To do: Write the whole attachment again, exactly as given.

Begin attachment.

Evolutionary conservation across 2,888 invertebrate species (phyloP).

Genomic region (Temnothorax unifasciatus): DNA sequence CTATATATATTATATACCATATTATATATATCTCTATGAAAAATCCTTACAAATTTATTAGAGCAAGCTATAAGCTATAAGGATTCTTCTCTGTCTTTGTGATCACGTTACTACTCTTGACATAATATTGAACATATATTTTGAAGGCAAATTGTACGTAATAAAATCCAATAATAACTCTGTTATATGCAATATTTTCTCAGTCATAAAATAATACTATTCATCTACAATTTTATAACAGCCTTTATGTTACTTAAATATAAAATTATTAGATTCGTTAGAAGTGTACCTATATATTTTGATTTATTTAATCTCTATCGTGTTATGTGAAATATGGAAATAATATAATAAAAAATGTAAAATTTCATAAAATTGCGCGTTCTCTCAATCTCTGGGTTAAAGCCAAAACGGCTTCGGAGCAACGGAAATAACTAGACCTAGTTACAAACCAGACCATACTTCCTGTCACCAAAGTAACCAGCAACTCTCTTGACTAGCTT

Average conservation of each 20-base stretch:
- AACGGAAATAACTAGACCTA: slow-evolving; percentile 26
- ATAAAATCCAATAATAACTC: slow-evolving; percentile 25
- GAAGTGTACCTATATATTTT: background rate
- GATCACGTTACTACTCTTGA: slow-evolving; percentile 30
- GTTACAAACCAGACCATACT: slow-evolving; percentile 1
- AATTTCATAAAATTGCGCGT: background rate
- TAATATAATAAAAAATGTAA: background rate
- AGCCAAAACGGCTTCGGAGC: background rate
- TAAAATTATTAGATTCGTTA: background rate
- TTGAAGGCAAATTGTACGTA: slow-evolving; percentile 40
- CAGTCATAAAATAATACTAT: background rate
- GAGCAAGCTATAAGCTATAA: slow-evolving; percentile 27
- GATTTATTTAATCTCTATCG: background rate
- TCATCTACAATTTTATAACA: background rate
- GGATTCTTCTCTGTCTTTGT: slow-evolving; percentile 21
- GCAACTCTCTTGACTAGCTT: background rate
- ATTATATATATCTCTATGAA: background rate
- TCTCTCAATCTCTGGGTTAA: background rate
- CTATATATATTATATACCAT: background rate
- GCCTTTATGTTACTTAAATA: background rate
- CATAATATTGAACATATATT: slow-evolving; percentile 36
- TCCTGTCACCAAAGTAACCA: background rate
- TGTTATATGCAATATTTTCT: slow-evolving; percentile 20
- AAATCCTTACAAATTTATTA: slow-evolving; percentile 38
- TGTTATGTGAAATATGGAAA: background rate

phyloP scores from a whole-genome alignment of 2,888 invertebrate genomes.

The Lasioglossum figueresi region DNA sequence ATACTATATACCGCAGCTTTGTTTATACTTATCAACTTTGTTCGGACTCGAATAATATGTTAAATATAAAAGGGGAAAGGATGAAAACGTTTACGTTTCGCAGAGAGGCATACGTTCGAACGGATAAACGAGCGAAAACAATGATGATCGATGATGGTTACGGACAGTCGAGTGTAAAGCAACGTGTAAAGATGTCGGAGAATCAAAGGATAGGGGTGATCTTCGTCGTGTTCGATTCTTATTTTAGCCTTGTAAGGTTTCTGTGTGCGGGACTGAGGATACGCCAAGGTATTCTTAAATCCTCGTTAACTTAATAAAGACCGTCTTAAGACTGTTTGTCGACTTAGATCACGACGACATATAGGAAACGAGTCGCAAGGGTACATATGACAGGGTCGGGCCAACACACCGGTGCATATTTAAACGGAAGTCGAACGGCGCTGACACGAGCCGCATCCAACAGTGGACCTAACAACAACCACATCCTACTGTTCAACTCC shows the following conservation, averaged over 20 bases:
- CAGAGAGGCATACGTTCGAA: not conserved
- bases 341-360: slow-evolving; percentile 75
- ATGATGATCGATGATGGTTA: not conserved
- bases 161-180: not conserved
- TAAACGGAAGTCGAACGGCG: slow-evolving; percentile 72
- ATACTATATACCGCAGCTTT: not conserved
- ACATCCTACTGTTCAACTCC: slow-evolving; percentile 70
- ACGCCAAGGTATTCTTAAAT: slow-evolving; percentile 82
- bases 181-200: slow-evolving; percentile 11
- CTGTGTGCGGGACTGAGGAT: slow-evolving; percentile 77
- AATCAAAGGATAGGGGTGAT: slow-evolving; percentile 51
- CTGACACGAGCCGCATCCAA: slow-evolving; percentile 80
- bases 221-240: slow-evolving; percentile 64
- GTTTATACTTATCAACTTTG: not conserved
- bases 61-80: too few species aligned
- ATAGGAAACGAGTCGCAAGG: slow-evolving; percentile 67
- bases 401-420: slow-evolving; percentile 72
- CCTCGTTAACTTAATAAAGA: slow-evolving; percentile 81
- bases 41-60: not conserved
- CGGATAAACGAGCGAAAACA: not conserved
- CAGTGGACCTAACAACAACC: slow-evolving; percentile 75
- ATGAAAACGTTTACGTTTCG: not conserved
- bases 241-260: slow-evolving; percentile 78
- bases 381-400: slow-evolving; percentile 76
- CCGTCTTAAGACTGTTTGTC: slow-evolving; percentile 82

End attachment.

Evolutionary conservation across 2,888 invertebrate species (phyloP).

Genomic region (Temnothorax unifasciatus): DNA sequence CTATATATATTATATACCATATTATATATATCTCTATGAAAAATCCTTACAAATTTATTAGAGCAAGCTATAAGCTATAAGGATTCTTCTCTGTCTTTGTGATCACGTTACTACTCTTGACATAATATTGAACATATATTTTGAAGGCAAATTGTACGTAATAAAATCCAATAATAACTCTGTTATATGCAATATTTTCTCAGTCATAAAATAATACTATTCATCTACAATTTTATAACAGCCTTTATGTTACTTAAATATAAAATTATTAGATTCGTTAGAAGTGTACCTATATATTTTGATTTATTTAATCTCTATCGTGTTATGTGAAATATGGAAATAATATAATAAAAAATGTAAAATTTCATAAAATTGCGCGTTCTCTCAATCTCTGGGTTAAAGCCAAAACGGCTTCGGAGCAACGGAAATAACTAGACCTAGTTACAAACCAGACCATACTTCCTGTCACCAAAGTAACCAGCAACTCTCTTGACTAGCTT

Average conservation of each 20-base stretch:
- AACGGAAATAACTAGACCTA: slow-evolving; percentile 26
- ATAAAATCCAATAATAACTC: slow-evolving; percentile 25
- GAAGTGTACCTATATATTTT: background rate
- GATCACGTTACTACTCTTGA: slow-evolving; percentile 30
- GTTACAAACCAGACCATACT: slow-evolving; percentile 1
- AATTTCATAAAATTGCGCGT: background rate
- TAATATAATAAAAAATGTAA: background rate
- AGCCAAAACGGCTTCGGAGC: background rate
- TAAAATTATTAGATTCGTTA: background rate
- TTGAAGGCAAATTGTACGTA: slow-evolving; percentile 40
- CAGTCATAAAATAATACTAT: background rate
- GAGCAAGCTATAAGCTATAA: slow-evolving; percentile 27
- GATTTATTTAATCTCTATCG: background rate
- TCATCTACAATTTTATAACA: background rate
- GGATTCTTCTCTGTCTTTGT: slow-evolving; percentile 21
- GCAACTCTCTTGACTAGCTT: background rate
- ATTATATATATCTCTATGAA: background rate
- TCTCTCAATCTCTGGGTTAA: background rate
- CTATATATATTATATACCAT: background rate
- GCCTTTATGTTACTTAAATA: background rate
- CATAATATTGAACATATATT: slow-evolving; percentile 36
- TCCTGTCACCAAAGTAACCA: background rate
- TGTTATATGCAATATTTTCT: slow-evolving; percentile 20
- AAATCCTTACAAATTTATTA: slow-evolving; percentile 38
- TGTTATGTGAAATATGGAAA: background rate

phyloP scores from a whole-genome alignment of 2,888 invertebrate genomes.

The Lasioglossum figueresi region DNA sequence ATACTATATACCGCAGCTTTGTTTATACTTATCAACTTTGTTCGGACTCGAATAATATGTTAAATATAAAAGGGGAAAGGATGAAAACGTTTACGTTTCGCAGAGAGGCATACGTTCGAACGGATAAACGAGCGAAAACAATGATGATCGATGATGGTTACGGACAGTCGAGTGTAAAGCAACGTGTAAAGATGTCGGAGAATCAAAGGATAGGGGTGATCTTCGTCGTGTTCGATTCTTATTTTAGCCTTGTAAGGTTTCTGTGTGCGGGACTGAGGATACGCCAAGGTATTCTTAAATCCTCGTTAACTTAATAAAGACCGTCTTAAGACTGTTTGTCGACTTAGATCACGACGACATATAGGAAACGAGTCGCAAGGGTACATATGACAGGGTCGGGCCAACACACCGGTGCATATTTAAACGGAAGTCGAACGGCGCTGACACGAGCCGCATCCAACAGTGGACCTAACAACAACCACATCCTACTGTTCAACTCC shows the following conservation, averaged over 20 bases:
- CAGAGAGGCATACGTTCGAA: not conserved
- bases 341-360: slow-evolving; percentile 75
- ATGATGATCGATGATGGTTA: not conserved
- bases 161-180: not conserved
- TAAACGGAAGTCGAACGGCG: slow-evolving; percentile 72
- ATACTATATACCGCAGCTTT: not conserved
- ACATCCTACTGTTCAACTCC: slow-evolving; percentile 70
- ACGCCAAGGTATTCTTAAAT: slow-evolving; percentile 82
- bases 181-200: slow-evolving; percentile 11
- CTGTGTGCGGGACTGAGGAT: slow-evolving; percentile 77
- AATCAAAGGATAGGGGTGAT: slow-evolving; percentile 51
- CTGACACGAGCCGCATCCAA: slow-evolving; percentile 80
- bases 221-240: slow-evolving; percentile 64
- GTTTATACTTATCAACTTTG: not conserved
- bases 61-80: too few species aligned
- ATAGGAAACGAGTCGCAAGG: slow-evolving; percentile 67
- bases 401-420: slow-evolving; percentile 72
- CCTCGTTAACTTAATAAAGA: slow-evolving; percentile 81
- bases 41-60: not conserved
- CGGATAAACGAGCGAAAACA: not conserved
- CAGTGGACCTAACAACAACC: slow-evolving; percentile 75
- ATGAAAACGTTTACGTTTCG: not conserved
- bases 241-260: slow-evolving; percentile 78
- bases 381-400: slow-evolving; percentile 76
- CCGTCTTAAGACTGTTTGTC: slow-evolving; percentile 82